What we do have of Diodorus concentrates on Greece and his homeland of Sicily, until the First Punic War, when his sources for Rome become fuller. The ‘Bibliotheke’ is the most extensively preserved history by a Greek author from antiquity. For the period from the accession of Philip II of Macedon to the battle of Ipsus, when the text becomes fragmentary, it is fundamental; and it is the essential source for classical Sicilian history and the Sicilian slave rebellion of the second century B.C. For many individual events throughout Graeco-Roman history, the ‘Bibliotheke’ also sheds important light. Diodorus probably visited Egypt circa 60-56 B.C., where he began researching his history. By 56, he may have settled in Rome, completing the ‘Bibliotheke’ there around 30. He read Latin and had access to written materials in Rome. Books one through six include the geography and ethnography of the inhabited world, and its mythology and paradoxology prior to the Trojan war. Of special significance are the description of Egypt in book one; the discussion of India in book two; passages from the works of Agatharchides in book three; and the highly fragmentary Euhemeran material in book six.” (OCD)



Realistically speaking, he was not the greatest of historians. His work often combined fact and fancy in a confusing manner. Even so, Diodorus Siculus (or Diodoros Siculos to his Greek contemporaries), left a wealth of writings which have added to our knowledge of Sicily and the eastern Mediterranean during the “Roman” age. His work has been characterised as uncritical but we are reasonably certain of some details. He was born during the first century BC at Agyrium, in central-eastern Sicily, of a Greek family, and spent some time in Rome, Greece and Egypt, visiting the last around 60 BC. The most recent historical event mentioned in his works occurs in 21 BC. His Bibliotheca Historica (“Historical Library”) includes numerous surviving texts, some fairly reliable –particularly those “borrowed” from authors such as Apollodorus and Timaeus. The problem, as we have implied, is that Diodorus does not always differentiate historical events from historical legend, even though some historians of his era managed to do so. It’s one thing to repeat that the mythical hero Heracles (Hercules) visited Agyrium (Agyrium was east of Enna toward Mount Etna), but quite another to attribute actual events to people who could not possibly have been present to participate in them.DSC_0108

In considering his monumental work, the first portion deals with history until the destruction of Troy, the second segment with the death of Alexander, and the third, turning an eye westward, with the period leading up to Julius Caesar’s conquest of Gaul. Of the forty books, volumes 1 through 5 exist, and volumes 11 through 20 (inclusive) have also been preserved. Only those texts recounting events during the author’s own lifetime may be said to be truly original. It is thought that Hieronymus of Cardia and, for earlier periods, Ephorus, were the sources of his knowledge of Greek history.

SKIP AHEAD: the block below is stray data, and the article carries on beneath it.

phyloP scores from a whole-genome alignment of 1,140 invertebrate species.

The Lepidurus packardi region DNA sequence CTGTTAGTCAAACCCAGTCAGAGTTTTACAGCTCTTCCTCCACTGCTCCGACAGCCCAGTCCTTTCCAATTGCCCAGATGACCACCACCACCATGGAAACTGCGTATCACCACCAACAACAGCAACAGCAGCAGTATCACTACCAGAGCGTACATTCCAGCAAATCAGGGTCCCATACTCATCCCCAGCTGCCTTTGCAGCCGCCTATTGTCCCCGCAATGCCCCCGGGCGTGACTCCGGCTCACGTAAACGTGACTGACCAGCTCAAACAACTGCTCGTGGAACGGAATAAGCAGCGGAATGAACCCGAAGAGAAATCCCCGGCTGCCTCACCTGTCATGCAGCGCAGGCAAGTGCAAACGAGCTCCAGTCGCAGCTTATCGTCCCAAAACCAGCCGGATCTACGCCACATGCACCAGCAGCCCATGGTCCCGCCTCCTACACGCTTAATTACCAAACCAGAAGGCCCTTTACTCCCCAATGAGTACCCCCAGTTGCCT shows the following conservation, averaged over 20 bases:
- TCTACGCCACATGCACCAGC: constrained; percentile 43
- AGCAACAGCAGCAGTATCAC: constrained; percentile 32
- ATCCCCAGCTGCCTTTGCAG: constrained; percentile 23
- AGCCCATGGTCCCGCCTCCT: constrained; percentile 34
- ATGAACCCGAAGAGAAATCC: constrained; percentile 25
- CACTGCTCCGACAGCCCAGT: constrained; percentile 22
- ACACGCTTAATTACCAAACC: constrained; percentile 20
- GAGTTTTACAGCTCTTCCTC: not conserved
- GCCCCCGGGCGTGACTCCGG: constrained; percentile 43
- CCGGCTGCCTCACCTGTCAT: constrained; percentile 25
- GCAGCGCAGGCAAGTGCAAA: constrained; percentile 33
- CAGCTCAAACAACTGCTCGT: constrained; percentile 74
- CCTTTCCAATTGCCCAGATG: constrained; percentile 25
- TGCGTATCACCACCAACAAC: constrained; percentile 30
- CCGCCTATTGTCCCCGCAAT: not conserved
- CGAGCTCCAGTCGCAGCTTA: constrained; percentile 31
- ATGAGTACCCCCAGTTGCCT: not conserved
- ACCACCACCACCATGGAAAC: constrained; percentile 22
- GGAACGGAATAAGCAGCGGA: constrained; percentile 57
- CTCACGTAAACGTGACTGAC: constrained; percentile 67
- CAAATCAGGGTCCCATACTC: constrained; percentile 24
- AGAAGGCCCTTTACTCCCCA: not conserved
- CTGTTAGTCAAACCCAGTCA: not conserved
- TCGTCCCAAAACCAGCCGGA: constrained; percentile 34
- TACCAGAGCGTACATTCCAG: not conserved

Certain passages of Diodorus’ “missing” books are cited by other authors, such as Photius. That Diodorus’ work itself has preserved the earlier writings of several historians is important. His “mythic” treatment of Egyptian, Ethiopian, Assyrian and Persian history is relevant to studies of these civilizations. However, he did not necessarily travel to every place he wrote about. His description of Mesopotamia’s legendary Babylonian rulers is probably based on those of Ctesias.


It seems that many book sellers were marketing this very printing book in paris about the same time, with different devices, J. Barbier seems to have taken Roce’s device about 1508.


Goff D215? ; Moreau I 274: 63; Renouard, Imprimeurs III 128 and I, 1508, 63; Renouard, 1005 (mark of D. Roce) Pell 4264; BMC(Fr) p.135


Diodorus Siculus: History is more than the recording of wars

Today I will be posting a blog on my current copy of Didorus 756G Diodorus Siculus fl. 44 B.C. Bibliothecae historicae libri VI [a Poggio Florentino in latinum traductus] [Paris] : [Denis Roce] Venundantur in vico sancti Iacobi sub signo Ensis. (1505-08) stay tuned!

Antiwar literary and philosophical selections


Anti-war essays, poems, short stories and literary excerpts

Greek and Roman writers on war and peace

Diodorus Siculus: Alexander’s first encounter with military glory


Diodorus Siculus
From The Library of History
Translated by C. H. Oldfather

It is fitting that all men should ever accord great gratitude to those writers who have composed universal histories, since they have aspired to help by their individual labours human society as a whole; for by offering a schooling, which entails no danger, in what is advantageous they provide their readers, through such a presentation of events, with a most excellent kind of experience. For although the learning which is acquired by experience in each separate case, with all the attendant toils and dangers, does indeed enable a man to discern in each instance where utility lies…yet the understanding of the failures and successes of other men, which is acquired by the…

View original post 690 more words

Saint Bonaventure, Opuscula: Strassburg; ( George Husner)] 18 Dec. 1495


671G Bonaventure
671G Bonaventure

671G Bonaventure, Saint.  1221-1274    Opuscula 


Strassburg;[Printer of the 1483 Jordanus de Quedlinburg (ie George Husner)] 18 Dec. 1495            $ Sold